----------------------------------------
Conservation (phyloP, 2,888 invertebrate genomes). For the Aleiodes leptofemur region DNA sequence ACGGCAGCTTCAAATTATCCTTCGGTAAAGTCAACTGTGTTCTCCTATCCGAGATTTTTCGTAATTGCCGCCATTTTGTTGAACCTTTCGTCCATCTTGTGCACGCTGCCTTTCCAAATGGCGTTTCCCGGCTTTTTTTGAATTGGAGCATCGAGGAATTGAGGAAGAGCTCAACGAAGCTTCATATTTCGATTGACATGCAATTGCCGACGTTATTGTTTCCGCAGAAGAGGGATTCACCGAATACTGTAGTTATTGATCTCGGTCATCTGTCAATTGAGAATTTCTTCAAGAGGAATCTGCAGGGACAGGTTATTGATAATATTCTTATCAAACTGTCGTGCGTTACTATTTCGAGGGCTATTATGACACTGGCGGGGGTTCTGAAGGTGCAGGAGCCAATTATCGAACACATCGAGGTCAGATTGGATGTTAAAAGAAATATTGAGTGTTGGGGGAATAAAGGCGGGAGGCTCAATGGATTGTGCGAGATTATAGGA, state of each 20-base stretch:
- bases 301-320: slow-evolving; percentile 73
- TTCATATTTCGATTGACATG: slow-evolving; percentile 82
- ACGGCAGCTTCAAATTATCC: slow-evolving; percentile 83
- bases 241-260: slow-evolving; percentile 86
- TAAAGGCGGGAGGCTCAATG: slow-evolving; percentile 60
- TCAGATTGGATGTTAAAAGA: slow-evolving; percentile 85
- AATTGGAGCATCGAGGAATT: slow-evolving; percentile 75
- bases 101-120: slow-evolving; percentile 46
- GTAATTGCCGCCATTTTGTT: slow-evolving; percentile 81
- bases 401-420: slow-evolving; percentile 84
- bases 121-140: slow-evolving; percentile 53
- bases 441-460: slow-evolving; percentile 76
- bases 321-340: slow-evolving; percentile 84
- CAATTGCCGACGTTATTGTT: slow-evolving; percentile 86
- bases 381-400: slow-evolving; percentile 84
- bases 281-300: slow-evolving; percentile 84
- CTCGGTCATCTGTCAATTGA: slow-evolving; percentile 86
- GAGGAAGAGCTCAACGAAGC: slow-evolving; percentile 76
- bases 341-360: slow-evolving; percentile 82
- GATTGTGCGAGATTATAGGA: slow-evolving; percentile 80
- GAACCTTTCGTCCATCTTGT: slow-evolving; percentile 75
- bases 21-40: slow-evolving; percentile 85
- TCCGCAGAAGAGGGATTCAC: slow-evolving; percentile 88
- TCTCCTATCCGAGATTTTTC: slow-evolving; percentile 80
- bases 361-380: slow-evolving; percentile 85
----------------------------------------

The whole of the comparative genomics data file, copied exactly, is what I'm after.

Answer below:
Conservation (phyloP, 2,888 invertebrate genomes). For the Aleiodes leptofemur region DNA sequence ACGGCAGCTTCAAATTATCCTTCGGTAAAGTCAACTGTGTTCTCCTATCCGAGATTTTTCGTAATTGCCGCCATTTTGTTGAACCTTTCGTCCATCTTGTGCACGCTGCCTTTCCAAATGGCGTTTCCCGGCTTTTTTTGAATTGGAGCATCGAGGAATTGAGGAAGAGCTCAACGAAGCTTCATATTTCGATTGACATGCAATTGCCGACGTTATTGTTTCCGCAGAAGAGGGATTCACCGAATACTGTAGTTATTGATCTCGGTCATCTGTCAATTGAGAATTTCTTCAAGAGGAATCTGCAGGGACAGGTTATTGATAATATTCTTATCAAACTGTCGTGCGTTACTATTTCGAGGGCTATTATGACACTGGCGGGGGTTCTGAAGGTGCAGGAGCCAATTATCGAACACATCGAGGTCAGATTGGATGTTAAAAGAAATATTGAGTGTTGGGGGAATAAAGGCGGGAGGCTCAATGGATTGTGCGAGATTATAGGA, state of each 20-base stretch:
- bases 301-320: slow-evolving; percentile 73
- TTCATATTTCGATTGACATG: slow-evolving; percentile 82
- ACGGCAGCTTCAAATTATCC: slow-evolving; percentile 83
- bases 241-260: slow-evolving; percentile 86
- TAAAGGCGGGAGGCTCAATG: slow-evolving; percentile 60
- TCAGATTGGATGTTAAAAGA: slow-evolving; percentile 85
- AATTGGAGCATCGAGGAATT: slow-evolving; percentile 75
- bases 101-120: slow-evolving; percentile 46
- GTAATTGCCGCCATTTTGTT: slow-evolving; percentile 81
- bases 401-420: slow-evolving; percentile 84
- bases 121-140: slow-evolving; percentile 53
- bases 441-460: slow-evolving; percentile 76
- bases 321-340: slow-evolving; percentile 84
- CAATTGCCGACGTTATTGTT: slow-evolving; percentile 86
- bases 381-400: slow-evolving; percentile 84
- bases 281-300: slow-evolving; percentile 84
- CTCGGTCATCTGTCAATTGA: slow-evolving; percentile 86
- GAGGAAGAGCTCAACGAAGC: slow-evolving; percentile 76
- bases 341-360: slow-evolving; percentile 82
- GATTGTGCGAGATTATAGGA: slow-evolving; percentile 80
- GAACCTTTCGTCCATCTTGT: slow-evolving; percentile 75
- bases 21-40: slow-evolving; percentile 85
- TCCGCAGAAGAGGGATTCAC: slow-evolving; percentile 88
- TCTCCTATCCGAGATTTTTC: slow-evolving; percentile 80
- bases 361-380: slow-evolving; percentile 85